southerncross

VOR Leg 7 Auckland to Itajai

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4 minutes ago, damagesmith said:

Wasn't Scallywags AIS broken?

Apparently was at a point early in the leg.

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3 minutes ago, damagesmith said:

Wasn't Scallywags AIS broken?

Yes I believe it was... utterly tragic situation

I suspect moving forward if required safety equipment is no longer functioning, teams may be obligated to drop out of racing that leg

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1 minute ago, rh2600 said:

Yes I believe it was... utterly tragic situation

I suspect moving forward if required safety equipment is no longer functioning, teams may be obligated to drop out of racing that leg

This could be a big deal if it turns out this is why they couldn't find him

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Wow. 

Fish was one of the good ones. 

Best wishes to family, friends, and teammates. 

Life at the extreme indeed, but something needs to be done to improve safety  

 

-jd

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Mr Fisher is #6 for this race. I can't easilly recall the events of those before Hans Horrevoets in 2006 other than there was 3 in the inaugral race and 1 in the 1989/90 edition as following the race back then involved reading the newspaper. How times have changed.

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38 minutes ago, jack_sparrow said:

These units they carry are great but only AIS/VHF, not 406 MHz / satellite capable. 

http://oceansignal.com/products/mob1/

Am I right thinking they don't get 406 MHz units?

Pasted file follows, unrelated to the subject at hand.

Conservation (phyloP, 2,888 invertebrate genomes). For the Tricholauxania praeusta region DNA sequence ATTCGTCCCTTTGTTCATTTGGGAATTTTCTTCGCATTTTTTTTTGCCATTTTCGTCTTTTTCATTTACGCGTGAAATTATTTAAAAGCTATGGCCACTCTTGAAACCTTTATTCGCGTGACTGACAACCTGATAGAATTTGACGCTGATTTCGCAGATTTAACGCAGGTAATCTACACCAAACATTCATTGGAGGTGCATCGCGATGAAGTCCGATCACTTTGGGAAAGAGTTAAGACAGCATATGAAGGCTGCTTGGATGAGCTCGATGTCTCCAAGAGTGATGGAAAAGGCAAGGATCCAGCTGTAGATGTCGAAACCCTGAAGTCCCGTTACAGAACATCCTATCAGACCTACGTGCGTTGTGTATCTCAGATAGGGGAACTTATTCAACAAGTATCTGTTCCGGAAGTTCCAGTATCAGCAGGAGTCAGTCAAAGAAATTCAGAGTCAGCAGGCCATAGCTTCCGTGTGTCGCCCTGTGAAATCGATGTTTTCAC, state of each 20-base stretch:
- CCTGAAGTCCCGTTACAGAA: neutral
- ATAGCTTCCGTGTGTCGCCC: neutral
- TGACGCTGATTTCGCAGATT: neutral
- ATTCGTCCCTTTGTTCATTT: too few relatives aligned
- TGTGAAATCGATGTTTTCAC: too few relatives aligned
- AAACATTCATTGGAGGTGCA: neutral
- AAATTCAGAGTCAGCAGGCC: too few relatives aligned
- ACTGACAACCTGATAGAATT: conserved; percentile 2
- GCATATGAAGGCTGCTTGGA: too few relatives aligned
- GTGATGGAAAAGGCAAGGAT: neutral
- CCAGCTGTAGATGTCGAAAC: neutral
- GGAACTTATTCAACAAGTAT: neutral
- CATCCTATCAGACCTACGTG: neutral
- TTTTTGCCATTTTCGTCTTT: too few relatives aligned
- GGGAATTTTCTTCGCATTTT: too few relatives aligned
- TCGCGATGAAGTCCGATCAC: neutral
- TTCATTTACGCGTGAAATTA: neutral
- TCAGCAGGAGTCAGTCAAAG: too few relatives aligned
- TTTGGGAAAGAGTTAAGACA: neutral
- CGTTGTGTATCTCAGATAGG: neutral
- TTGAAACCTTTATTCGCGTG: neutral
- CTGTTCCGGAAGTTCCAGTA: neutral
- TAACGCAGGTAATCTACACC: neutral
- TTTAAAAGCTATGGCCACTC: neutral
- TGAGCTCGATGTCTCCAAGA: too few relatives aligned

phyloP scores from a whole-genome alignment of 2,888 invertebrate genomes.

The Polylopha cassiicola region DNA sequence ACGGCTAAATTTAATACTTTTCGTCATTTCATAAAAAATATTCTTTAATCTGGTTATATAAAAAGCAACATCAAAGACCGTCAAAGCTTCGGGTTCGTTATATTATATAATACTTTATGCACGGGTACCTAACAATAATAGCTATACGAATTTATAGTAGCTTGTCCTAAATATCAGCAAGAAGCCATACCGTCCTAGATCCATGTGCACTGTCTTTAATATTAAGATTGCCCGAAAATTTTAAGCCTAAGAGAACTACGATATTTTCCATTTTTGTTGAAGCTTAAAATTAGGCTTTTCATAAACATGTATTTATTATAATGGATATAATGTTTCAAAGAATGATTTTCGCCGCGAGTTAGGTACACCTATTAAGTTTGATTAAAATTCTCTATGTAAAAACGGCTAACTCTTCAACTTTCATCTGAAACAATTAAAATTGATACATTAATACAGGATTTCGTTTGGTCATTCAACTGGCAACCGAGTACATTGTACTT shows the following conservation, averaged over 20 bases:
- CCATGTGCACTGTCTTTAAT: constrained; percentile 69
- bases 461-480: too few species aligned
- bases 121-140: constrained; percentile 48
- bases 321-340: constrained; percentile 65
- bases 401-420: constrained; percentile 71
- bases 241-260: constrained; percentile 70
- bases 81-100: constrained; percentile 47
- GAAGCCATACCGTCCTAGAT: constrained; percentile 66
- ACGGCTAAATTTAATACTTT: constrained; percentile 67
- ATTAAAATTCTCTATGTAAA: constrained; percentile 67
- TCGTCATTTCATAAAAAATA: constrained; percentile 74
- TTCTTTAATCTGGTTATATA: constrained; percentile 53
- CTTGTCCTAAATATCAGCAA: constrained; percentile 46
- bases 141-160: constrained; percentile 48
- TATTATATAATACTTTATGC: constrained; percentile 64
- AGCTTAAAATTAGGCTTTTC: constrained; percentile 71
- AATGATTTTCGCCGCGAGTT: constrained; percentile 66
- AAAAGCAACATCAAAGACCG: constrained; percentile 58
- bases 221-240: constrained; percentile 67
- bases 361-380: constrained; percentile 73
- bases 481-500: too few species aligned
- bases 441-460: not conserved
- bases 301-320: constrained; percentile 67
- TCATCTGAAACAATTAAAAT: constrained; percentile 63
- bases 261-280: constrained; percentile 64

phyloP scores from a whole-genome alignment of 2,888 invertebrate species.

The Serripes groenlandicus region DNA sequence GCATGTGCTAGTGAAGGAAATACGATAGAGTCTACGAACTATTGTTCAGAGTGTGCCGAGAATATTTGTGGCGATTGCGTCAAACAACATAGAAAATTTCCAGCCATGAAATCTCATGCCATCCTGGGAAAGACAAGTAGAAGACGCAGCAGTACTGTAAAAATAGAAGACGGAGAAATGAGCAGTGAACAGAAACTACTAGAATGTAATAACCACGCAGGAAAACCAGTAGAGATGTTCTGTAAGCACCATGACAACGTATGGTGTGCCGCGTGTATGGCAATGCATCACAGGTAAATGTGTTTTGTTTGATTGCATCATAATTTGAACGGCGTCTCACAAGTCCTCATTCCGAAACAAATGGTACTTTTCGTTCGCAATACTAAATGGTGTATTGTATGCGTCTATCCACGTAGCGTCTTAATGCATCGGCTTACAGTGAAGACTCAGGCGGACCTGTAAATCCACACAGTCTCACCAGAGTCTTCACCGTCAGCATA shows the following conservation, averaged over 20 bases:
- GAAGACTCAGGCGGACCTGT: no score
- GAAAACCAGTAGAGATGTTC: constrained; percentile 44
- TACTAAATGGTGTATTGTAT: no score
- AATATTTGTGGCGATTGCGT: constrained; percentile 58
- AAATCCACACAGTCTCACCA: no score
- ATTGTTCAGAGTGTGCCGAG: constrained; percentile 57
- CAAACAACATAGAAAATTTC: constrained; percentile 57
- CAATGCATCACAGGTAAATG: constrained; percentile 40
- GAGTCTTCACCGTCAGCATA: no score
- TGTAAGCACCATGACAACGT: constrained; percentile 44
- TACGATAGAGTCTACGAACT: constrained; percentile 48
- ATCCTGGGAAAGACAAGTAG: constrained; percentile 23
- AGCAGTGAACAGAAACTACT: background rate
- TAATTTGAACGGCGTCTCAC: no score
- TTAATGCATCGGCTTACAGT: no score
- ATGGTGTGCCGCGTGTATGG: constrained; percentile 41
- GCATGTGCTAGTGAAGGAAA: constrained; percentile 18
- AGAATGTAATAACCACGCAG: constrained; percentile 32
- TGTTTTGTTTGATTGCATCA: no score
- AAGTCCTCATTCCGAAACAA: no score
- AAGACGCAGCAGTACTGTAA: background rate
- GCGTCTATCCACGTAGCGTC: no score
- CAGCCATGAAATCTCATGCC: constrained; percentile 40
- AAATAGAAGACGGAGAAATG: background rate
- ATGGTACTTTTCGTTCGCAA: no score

I'm not sure what the current status of combined units coming to market is, a regulatory issue in the US I last recall.

That's correct, the Ocean Signal MOB1 is AIS and DSC only. I carry the MOB1 in my Deckvest along with a hand-held VHF with GPS & DSC and the PLB1. For the MOB1 to work properly, the antenna would need to be out of the water long enough to get a signal out. Given the sea state, it's possilbe its range was significantly reduced. If it is properly integrated onto the bladder, it will automatically start once the bladder inflates. The Deckvest also has an integrated pylon strobe but it's rather small. The Deckvest bladder is a very bright yellow-green.

 

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Christies Sailing Club

5 hrs · 

******Tragic News******
Club Member John Fisher is currently missing at Sea after going Man Over Board while doing the Volvo Ocean race. 

Marc is opening up the club just now for those of you that want to be together to support each other at this tragic time. 

Our thoughts and prayers go out to Kirsten, Ryan and Amy. No words can express our sympathy and pain.

https://www.facebook.com/pg/christiessailingclub/posts/?ref=page_internal

 

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14 minutes ago, duncan (the other one) said:

AIS transponder does not equal AIS receiver.

Besides which - for such a critical piece of safety equipment, I'd be very surprised if they didn't have backup AIS receivers.

They do Dunc, their VHF radio has a AIS reciever built in.

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11 minutes ago, jack_sparrow said:

They do Dunc, their VHF radio has a AIS reciever built in.

xacry - and I'd be surprised if they only had one AIS capable VHF on board.

Probably have two receivers plus a VHF, plus plus

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Posted (edited)
1 hour ago, despacio avenue said:

That makes sense to me. 

 

Edited by despacio avenue
delete as duplicative and mistakenly posted again

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14 minutes ago, duncan (the other one) said:

xacry - and I'd be surprised if they only had one AIS capable VHF on board.

Probably have two receivers plus a VHF, plus plus

Dunc I don't for one minute like you think their was any reciever issue. If anything that sea state would make transmission a big ask. Maybe some good might come out of this horrible episode like antennas built into PFD hoods or something.

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Puerto Montt is the closer port, and it has facilities, although there is the Canal de Tezlo to travel through to reach it, but it is considerably smaller than Valparaiso. So Valpo cb SKHSK's destination as well. 

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Godspeed John Fisher. He was doing what he loved with his friends, racing around the world,  going fast.  

Rest In Peace, sailor, you’re off watch now.